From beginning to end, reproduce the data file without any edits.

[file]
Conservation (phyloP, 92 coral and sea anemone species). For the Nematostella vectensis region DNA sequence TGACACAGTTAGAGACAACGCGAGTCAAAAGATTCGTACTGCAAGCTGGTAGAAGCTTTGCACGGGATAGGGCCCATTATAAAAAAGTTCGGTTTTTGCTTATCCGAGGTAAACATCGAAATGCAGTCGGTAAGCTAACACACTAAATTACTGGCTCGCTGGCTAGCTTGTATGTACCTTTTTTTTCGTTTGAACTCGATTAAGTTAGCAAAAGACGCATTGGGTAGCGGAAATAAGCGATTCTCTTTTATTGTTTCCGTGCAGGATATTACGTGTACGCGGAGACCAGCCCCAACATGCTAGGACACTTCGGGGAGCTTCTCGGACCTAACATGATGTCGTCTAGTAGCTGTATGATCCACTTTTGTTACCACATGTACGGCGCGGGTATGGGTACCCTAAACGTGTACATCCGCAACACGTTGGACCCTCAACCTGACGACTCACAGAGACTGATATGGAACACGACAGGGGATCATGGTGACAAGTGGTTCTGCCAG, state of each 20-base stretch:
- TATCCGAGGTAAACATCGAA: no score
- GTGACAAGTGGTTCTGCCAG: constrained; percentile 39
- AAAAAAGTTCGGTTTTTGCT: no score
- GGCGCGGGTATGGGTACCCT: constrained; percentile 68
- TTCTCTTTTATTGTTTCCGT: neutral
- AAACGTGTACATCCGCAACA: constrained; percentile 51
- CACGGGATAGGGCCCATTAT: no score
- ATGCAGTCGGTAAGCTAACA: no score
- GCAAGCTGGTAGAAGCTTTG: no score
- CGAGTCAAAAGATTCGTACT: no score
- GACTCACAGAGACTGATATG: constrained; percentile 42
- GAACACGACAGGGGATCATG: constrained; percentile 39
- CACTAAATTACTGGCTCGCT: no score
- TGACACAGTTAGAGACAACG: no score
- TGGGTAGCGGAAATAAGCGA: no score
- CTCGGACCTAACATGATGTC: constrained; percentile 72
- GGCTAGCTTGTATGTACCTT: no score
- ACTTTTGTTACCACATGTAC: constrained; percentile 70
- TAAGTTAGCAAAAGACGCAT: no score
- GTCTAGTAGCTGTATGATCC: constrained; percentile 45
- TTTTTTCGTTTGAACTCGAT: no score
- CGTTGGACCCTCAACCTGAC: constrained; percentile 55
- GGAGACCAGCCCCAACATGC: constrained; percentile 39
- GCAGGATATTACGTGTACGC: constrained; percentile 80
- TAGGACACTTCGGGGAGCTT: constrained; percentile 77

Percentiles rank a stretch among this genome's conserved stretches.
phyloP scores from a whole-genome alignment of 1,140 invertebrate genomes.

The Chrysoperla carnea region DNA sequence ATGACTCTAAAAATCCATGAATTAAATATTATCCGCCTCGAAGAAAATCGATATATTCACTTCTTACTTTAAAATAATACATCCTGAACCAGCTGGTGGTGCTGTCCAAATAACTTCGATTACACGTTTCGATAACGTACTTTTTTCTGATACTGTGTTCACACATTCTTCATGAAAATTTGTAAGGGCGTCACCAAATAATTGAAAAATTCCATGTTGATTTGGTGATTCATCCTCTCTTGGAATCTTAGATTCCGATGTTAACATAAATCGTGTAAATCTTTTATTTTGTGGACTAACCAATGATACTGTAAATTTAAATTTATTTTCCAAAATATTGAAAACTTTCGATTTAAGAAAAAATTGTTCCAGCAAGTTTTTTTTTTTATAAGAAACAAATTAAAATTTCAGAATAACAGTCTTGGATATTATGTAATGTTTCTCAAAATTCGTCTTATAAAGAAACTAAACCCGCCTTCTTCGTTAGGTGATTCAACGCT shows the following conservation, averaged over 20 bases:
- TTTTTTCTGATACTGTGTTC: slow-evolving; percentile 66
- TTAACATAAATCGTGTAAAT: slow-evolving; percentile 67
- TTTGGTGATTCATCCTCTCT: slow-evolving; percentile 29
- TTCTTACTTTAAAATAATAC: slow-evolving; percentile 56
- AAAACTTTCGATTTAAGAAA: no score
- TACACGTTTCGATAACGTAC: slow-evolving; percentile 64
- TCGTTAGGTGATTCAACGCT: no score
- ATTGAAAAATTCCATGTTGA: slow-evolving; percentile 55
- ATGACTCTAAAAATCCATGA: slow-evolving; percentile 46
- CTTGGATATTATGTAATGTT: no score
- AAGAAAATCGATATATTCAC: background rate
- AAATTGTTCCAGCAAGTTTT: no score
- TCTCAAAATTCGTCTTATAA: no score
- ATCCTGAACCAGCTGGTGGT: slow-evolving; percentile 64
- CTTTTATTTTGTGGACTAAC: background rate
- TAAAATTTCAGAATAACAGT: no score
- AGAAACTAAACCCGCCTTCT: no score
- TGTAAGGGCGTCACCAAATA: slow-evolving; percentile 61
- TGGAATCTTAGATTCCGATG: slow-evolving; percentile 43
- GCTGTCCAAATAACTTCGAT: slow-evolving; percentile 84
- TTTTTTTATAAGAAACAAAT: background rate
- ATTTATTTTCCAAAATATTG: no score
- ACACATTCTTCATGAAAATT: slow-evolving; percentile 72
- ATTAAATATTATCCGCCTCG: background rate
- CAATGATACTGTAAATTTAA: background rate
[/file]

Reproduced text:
Conservation (phyloP, 92 coral and sea anemone species). For the Nematostella vectensis region DNA sequence TGACACAGTTAGAGACAACGCGAGTCAAAAGATTCGTACTGCAAGCTGGTAGAAGCTTTGCACGGGATAGGGCCCATTATAAAAAAGTTCGGTTTTTGCTTATCCGAGGTAAACATCGAAATGCAGTCGGTAAGCTAACACACTAAATTACTGGCTCGCTGGCTAGCTTGTATGTACCTTTTTTTTCGTTTGAACTCGATTAAGTTAGCAAAAGACGCATTGGGTAGCGGAAATAAGCGATTCTCTTTTATTGTTTCCGTGCAGGATATTACGTGTACGCGGAGACCAGCCCCAACATGCTAGGACACTTCGGGGAGCTTCTCGGACCTAACATGATGTCGTCTAGTAGCTGTATGATCCACTTTTGTTACCACATGTACGGCGCGGGTATGGGTACCCTAAACGTGTACATCCGCAACACGTTGGACCCTCAACCTGACGACTCACAGAGACTGATATGGAACACGACAGGGGATCATGGTGACAAGTGGTTCTGCCAG, state of each 20-base stretch:
- TATCCGAGGTAAACATCGAA: no score
- GTGACAAGTGGTTCTGCCAG: constrained; percentile 39
- AAAAAAGTTCGGTTTTTGCT: no score
- GGCGCGGGTATGGGTACCCT: constrained; percentile 68
- TTCTCTTTTATTGTTTCCGT: neutral
- AAACGTGTACATCCGCAACA: constrained; percentile 51
- CACGGGATAGGGCCCATTAT: no score
- ATGCAGTCGGTAAGCTAACA: no score
- GCAAGCTGGTAGAAGCTTTG: no score
- CGAGTCAAAAGATTCGTACT: no score
- GACTCACAGAGACTGATATG: constrained; percentile 42
- GAACACGACAGGGGATCATG: constrained; percentile 39
- CACTAAATTACTGGCTCGCT: no score
- TGACACAGTTAGAGACAACG: no score
- TGGGTAGCGGAAATAAGCGA: no score
- CTCGGACCTAACATGATGTC: constrained; percentile 72
- GGCTAGCTTGTATGTACCTT: no score
- ACTTTTGTTACCACATGTAC: constrained; percentile 70
- TAAGTTAGCAAAAGACGCAT: no score
- GTCTAGTAGCTGTATGATCC: constrained; percentile 45
- TTTTTTCGTTTGAACTCGAT: no score
- CGTTGGACCCTCAACCTGAC: constrained; percentile 55
- GGAGACCAGCCCCAACATGC: constrained; percentile 39
- GCAGGATATTACGTGTACGC: constrained; percentile 80
- TAGGACACTTCGGGGAGCTT: constrained; percentile 77

Percentiles rank a stretch among this genome's conserved stretches.
phyloP scores from a whole-genome alignment of 1,140 invertebrate genomes.

The Chrysoperla carnea region DNA sequence ATGACTCTAAAAATCCATGAATTAAATATTATCCGCCTCGAAGAAAATCGATATATTCACTTCTTACTTTAAAATAATACATCCTGAACCAGCTGGTGGTGCTGTCCAAATAACTTCGATTACACGTTTCGATAACGTACTTTTTTCTGATACTGTGTTCACACATTCTTCATGAAAATTTGTAAGGGCGTCACCAAATAATTGAAAAATTCCATGTTGATTTGGTGATTCATCCTCTCTTGGAATCTTAGATTCCGATGTTAACATAAATCGTGTAAATCTTTTATTTTGTGGACTAACCAATGATACTGTAAATTTAAATTTATTTTCCAAAATATTGAAAACTTTCGATTTAAGAAAAAATTGTTCCAGCAAGTTTTTTTTTTTATAAGAAACAAATTAAAATTTCAGAATAACAGTCTTGGATATTATGTAATGTTTCTCAAAATTCGTCTTATAAAGAAACTAAACCCGCCTTCTTCGTTAGGTGATTCAACGCT shows the following conservation, averaged over 20 bases:
- TTTTTTCTGATACTGTGTTC: slow-evolving; percentile 66
- TTAACATAAATCGTGTAAAT: slow-evolving; percentile 67
- TTTGGTGATTCATCCTCTCT: slow-evolving; percentile 29
- TTCTTACTTTAAAATAATAC: slow-evolving; percentile 56
- AAAACTTTCGATTTAAGAAA: no score
- TACACGTTTCGATAACGTAC: slow-evolving; percentile 64
- TCGTTAGGTGATTCAACGCT: no score
- ATTGAAAAATTCCATGTTGA: slow-evolving; percentile 55
- ATGACTCTAAAAATCCATGA: slow-evolving; percentile 46
- CTTGGATATTATGTAATGTT: no score
- AAGAAAATCGATATATTCAC: background rate
- AAATTGTTCCAGCAAGTTTT: no score
- TCTCAAAATTCGTCTTATAA: no score
- ATCCTGAACCAGCTGGTGGT: slow-evolving; percentile 64
- CTTTTATTTTGTGGACTAAC: background rate
- TAAAATTTCAGAATAACAGT: no score
- AGAAACTAAACCCGCCTTCT: no score
- TGTAAGGGCGTCACCAAATA: slow-evolving; percentile 61
- TGGAATCTTAGATTCCGATG: slow-evolving; percentile 43
- GCTGTCCAAATAACTTCGAT: slow-evolving; percentile 84
- TTTTTTTATAAGAAACAAAT: background rate
- ATTTATTTTCCAAAATATTG: no score
- ACACATTCTTCATGAAAATT: slow-evolving; percentile 72
- ATTAAATATTATCCGCCTCG: background rate
- CAATGATACTGTAAATTTAA: background rate